Posted 24 Dec 2016 at 08:22

Hi Gina,

There are a couple of puzzling things in your posts.

You say your man is '...on HT until his PSA level has fallen to 0.4...'  The doctors will want to keep him on HT forever, unless he has opted for intermittent HT.  They don't ordinarily stop giving HT when the PSA reaches a low number.

External Beam RT, is normally given as 'curative treatment', so if he has been offered RT, that suggests that the doctors think that there is a reasonable chance he might survive.

Has he invited you along to accompany him to his consultations?

My own hospital has specialist Oncology/Urology nurses that are always ready to offer advice and counselling about the whole range of side effect issues including relationship issues.

It might be a good idea for you to try and clarify some of these things, there are also PCUK specialist nurses on this site who you can telephone and will be able to offer you better advice than I can.



Posted 24 Dec 2016 at 08:28
He will only be able to have the radiotherapy if his PSA comes down. He will continue to have the hormone treatment for a couple of years after tgat and I think it might stop or as you say if all of this is successful he might have it intermittently. Yes ive been to the consultations, I asked for him to have some counselling but he refused. He was offered medication for his sex drive but refused. He just thinks he is going to die soon.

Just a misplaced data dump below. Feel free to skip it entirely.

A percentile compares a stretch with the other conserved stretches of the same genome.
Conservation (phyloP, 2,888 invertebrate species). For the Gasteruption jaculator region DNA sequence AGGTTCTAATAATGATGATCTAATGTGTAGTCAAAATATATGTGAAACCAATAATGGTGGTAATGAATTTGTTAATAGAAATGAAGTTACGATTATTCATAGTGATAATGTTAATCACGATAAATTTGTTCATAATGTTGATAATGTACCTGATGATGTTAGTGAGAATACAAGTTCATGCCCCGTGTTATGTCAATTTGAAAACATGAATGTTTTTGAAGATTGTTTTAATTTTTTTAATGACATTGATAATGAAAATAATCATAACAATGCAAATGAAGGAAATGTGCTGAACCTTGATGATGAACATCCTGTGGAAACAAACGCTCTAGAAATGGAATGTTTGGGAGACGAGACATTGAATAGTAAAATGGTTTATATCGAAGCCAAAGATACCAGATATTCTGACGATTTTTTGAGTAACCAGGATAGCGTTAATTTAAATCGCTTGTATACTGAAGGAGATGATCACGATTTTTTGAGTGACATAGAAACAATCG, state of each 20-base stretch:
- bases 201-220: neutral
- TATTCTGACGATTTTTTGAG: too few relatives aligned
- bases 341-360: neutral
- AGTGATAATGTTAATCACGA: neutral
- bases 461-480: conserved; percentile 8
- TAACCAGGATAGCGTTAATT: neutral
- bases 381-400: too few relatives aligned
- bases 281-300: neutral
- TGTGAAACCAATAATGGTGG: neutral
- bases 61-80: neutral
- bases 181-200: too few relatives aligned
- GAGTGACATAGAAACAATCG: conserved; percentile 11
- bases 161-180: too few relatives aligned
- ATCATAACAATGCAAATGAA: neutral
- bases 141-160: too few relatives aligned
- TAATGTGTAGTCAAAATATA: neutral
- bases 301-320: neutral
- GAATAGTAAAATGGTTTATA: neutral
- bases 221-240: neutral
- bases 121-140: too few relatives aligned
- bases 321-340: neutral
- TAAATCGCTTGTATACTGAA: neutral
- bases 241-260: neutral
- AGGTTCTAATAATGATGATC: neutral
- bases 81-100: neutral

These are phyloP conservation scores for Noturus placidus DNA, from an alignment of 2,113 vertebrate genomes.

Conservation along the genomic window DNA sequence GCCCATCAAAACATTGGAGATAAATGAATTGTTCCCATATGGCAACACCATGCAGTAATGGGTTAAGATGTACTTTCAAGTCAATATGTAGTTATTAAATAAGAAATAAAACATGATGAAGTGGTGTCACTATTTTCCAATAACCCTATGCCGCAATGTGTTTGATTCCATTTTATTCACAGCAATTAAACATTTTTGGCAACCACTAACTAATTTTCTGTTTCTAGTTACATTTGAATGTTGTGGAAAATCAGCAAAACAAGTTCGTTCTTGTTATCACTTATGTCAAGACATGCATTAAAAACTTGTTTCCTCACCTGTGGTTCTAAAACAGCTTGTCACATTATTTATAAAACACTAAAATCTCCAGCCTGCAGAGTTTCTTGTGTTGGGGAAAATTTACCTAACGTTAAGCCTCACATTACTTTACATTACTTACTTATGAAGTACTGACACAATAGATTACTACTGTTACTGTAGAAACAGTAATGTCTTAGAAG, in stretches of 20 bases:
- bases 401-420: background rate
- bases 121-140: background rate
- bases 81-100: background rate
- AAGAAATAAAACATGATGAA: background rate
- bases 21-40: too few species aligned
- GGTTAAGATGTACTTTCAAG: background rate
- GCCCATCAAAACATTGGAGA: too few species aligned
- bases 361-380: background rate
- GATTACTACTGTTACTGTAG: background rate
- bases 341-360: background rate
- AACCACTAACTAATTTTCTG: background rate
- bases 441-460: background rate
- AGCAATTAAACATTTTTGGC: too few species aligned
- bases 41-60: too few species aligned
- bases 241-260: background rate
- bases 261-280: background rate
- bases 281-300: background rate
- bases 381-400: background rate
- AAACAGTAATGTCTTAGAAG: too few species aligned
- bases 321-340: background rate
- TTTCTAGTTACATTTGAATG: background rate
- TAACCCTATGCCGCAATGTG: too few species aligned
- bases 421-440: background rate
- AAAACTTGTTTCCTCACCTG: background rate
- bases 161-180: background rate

Posted 24 Dec 2016 at 13:38

Hi Gina,

It sounds to me that he isn't going to die of PCa any time soon.

One of the standard 'curative treatment' options, is to go on HT for the first six months following diagnosis, this causes the PCa tumour to shrink a little.

That means that when he then has RT the beams can be focused upon a smaller area, which in turn minimises the side effects caused by radiation damage to surrounding tissues.